• What is it: Grants for planning and implementation of programs that reduce greenhouse gas emissions.

    • Who is eligible: States, certain metropolitan areas, and Tribal governments.¬†¬†

    • Mechanism: Grants.

    • Timeframe for next steps: Planning grants and awards were made in summer 2023. Metro areas that received planning grants must submit¬†Priority Climate Action Plans by March 1, 2024.¬†Implementation grant applications will be due on April 1, 2024 for local governments that received a planning grant. Sample application materials and more information is available on EPA‚Äôs website.

  • GHG Reduction Fund

    • What is it: Grants to establish or expand financial institutions, like green banks and community development financial institutions, that support GHG-reduction and zero-emission projects with low-cost loans and other financing, and grants to establish Solar for All programs.

    • Who is eligible: State and local governments and non-profit financial institutions, like green banks and community development financial institutions, that meet certain eligibility requirements.¬†

    • Mechanism: Grants and loans. In October 2023, EPA completed three competitions to distribute grant funding:

      • $7 billion Solar for All competition; local governments are directly eligible for the Solar for All funding only

      • $14 billion National Clean Investment Fund competition that will fund two to three national nonprofit financial institutions;

      • $6 billion Clean Communities Investment Accelerator competition that will fund two to seven hub nonprofit financial institutions;

    • Timeframe for next steps: EPA expects to make awards by July 2024, and implementation of these programs will extend for years after awards are made.¬† More information is available on¬†EPA‚Äôs website.

  • Environmental and Climate Justice Community Change Grants

    • What is it: Grants for community-led air pollution reduction initiatives, investments in climate resilience, reducing health risks from climate impacts, GHG emissions reduction, improving indoor air quality, and engaging disadvantaged communities.¬†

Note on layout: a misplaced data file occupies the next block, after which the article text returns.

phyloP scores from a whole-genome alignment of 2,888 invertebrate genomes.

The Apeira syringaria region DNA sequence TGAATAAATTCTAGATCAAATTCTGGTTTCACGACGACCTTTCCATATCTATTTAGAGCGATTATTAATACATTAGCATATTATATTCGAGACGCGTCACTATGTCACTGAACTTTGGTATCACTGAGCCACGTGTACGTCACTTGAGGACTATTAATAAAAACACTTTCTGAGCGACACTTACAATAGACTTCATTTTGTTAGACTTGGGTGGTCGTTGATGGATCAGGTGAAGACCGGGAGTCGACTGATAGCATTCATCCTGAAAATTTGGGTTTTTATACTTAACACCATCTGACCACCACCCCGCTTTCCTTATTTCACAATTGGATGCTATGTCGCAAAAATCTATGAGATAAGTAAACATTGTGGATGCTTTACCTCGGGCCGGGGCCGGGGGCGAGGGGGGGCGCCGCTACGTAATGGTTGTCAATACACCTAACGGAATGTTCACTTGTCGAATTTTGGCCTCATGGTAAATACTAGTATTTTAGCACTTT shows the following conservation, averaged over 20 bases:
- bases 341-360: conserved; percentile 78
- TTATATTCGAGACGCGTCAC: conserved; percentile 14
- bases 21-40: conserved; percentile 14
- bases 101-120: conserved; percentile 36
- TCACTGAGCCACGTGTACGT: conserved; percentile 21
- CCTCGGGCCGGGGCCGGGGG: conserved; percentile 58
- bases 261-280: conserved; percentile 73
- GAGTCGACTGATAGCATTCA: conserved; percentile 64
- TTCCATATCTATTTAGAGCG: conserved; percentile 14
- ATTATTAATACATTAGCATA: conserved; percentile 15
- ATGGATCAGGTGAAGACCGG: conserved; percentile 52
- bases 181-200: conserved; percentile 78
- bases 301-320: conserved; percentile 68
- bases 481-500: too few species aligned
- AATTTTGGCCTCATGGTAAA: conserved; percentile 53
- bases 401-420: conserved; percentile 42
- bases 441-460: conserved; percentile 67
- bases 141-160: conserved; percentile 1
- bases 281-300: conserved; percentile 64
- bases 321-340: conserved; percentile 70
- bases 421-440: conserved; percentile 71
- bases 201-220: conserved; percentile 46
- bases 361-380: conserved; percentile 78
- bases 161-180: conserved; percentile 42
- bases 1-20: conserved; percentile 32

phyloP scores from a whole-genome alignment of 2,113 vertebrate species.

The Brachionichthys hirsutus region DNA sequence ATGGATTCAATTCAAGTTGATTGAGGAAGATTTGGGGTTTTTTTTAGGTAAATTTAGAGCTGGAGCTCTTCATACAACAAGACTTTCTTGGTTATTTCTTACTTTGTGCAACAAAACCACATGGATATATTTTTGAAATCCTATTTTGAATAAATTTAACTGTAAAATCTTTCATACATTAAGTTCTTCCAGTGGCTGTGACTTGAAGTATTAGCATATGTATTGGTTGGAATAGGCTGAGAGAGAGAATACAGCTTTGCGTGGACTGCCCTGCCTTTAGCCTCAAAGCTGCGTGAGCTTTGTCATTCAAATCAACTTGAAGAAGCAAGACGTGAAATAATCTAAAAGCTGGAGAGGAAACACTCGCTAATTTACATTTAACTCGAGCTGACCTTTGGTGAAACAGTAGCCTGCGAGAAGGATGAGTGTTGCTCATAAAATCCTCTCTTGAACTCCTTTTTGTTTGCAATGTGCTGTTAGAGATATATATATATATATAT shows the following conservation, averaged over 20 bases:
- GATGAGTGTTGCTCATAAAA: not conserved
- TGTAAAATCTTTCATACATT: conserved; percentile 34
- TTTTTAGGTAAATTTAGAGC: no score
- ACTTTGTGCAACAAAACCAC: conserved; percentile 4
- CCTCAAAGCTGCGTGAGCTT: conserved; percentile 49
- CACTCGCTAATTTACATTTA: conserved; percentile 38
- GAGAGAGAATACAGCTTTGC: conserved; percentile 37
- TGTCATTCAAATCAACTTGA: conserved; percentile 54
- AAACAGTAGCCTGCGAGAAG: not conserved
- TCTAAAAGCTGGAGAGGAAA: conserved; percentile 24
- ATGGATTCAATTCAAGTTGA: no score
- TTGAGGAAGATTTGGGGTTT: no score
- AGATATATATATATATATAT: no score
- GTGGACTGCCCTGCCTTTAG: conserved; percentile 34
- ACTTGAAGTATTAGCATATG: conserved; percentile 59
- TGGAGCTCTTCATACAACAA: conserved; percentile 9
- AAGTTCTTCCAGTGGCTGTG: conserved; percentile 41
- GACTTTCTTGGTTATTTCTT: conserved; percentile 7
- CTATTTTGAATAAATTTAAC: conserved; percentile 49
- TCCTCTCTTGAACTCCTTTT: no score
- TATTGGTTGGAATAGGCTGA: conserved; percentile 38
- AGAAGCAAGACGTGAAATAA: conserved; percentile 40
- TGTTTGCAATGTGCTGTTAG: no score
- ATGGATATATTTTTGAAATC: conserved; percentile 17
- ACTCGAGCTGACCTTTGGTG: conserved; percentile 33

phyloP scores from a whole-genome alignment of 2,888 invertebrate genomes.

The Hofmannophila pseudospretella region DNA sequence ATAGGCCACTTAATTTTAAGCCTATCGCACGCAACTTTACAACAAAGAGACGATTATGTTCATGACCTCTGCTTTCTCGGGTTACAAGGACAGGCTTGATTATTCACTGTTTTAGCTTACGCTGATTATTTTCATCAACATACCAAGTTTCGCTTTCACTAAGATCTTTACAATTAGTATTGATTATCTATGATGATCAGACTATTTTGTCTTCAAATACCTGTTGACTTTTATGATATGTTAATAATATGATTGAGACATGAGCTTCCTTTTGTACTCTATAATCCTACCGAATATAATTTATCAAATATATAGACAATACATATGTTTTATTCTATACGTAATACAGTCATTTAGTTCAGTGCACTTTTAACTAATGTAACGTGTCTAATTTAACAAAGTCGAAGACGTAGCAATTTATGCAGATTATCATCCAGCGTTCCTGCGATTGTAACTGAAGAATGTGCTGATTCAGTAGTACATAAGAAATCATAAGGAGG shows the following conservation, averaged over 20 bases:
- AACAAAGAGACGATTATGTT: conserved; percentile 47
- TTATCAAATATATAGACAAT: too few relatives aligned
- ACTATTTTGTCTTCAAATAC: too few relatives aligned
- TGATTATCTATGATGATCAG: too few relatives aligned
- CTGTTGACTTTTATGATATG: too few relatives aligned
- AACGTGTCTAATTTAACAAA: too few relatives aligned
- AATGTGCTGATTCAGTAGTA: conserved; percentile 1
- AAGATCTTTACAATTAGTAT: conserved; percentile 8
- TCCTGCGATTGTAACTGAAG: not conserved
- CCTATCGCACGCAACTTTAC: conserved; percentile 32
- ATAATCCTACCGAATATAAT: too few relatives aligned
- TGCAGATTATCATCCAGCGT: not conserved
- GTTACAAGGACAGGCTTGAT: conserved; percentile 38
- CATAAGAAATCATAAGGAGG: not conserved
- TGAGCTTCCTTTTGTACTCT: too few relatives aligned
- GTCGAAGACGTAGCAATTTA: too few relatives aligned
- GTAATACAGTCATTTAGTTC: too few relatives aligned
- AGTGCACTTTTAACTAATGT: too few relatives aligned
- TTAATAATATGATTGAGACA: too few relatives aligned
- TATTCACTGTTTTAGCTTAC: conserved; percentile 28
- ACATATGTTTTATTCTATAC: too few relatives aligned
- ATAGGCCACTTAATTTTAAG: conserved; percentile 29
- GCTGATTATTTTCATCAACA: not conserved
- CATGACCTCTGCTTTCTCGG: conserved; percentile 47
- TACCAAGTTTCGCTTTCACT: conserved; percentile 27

• Who is eligible: A coalition of at least two community-based non-profit organizations, including partnerships with local and Tribal governments and universities.¬†

    • Mechanism: Grants. More information for applying here.

    • Timeframe for next steps: EPA has announced $2 billion in grant opportunities will be posted by November 2023. Applications will be accepted on a rolling basis for one year after the funding notice is published. Other information is available on EPA‚Äôs¬†website, and more information and resources to develop project ideas and applications can be found¬†here.

  • Air Pollution Monitoring & Screening¬†

    • What is it: Grants to install and maintain air quality monitoring equipment.

    • Who is eligible: State, local, and Tribal governments; regional air pollution agencies; schools and school districts in low-income and disadvantaged communities.¬†

    • Mechanism: Grants. More information for applying here.¬†

    • Timeframe for next steps: Funding and other information is available on EPA‚Äôs website.

  • Grants to Reduce Air Pollution at Ports

    • What is it: Competitive grants and rebates to finance zero-emission port equipment and technology to reduce air pollution and GHGs from U.S. port operations.

    • Who is eligible: Ports and state, regional, local, and Tribal governments with jurisdiction over ports; air pollution control agencies, or a non-profit organization that partners with one of the aforementioned entities or operates or owns related port technologies.¬†

    • Mechanism: Grants. More information for applying here ‚Äď you can also sign up to receive updates.

    • Timeframe for next steps: Funding must be dispersed by September 2027.¬† Funding opportunities and other information will be available on EPA‚Äôs website.¬†

  • Neighborhood Access and Equity Grant Program

    • What is it: Competitive grants to reconnect communities that have been divided by existing transportation infrastructure barriers, to reduce the impacts of transportation facilities or construction projects on disadvantaged or underserved communities, and to support equitable transportation planning and community engagement activities.

    • Who is eligible: State and local governments, metro planning organizations.

    • Mechanism: Grants.

    • Timeframe for next steps: This program is still in the planning stages, and EPA will update this webpage with more information once available.

  • Energy Improvements in Rural or Remote Areas (IIJA)

    • What is it?¬†IIJA provides $1 billion in financial investment, technical assistance, and resources to advance clean energy demonstrations and energy solutions in communities with less than 10,000 people.¬†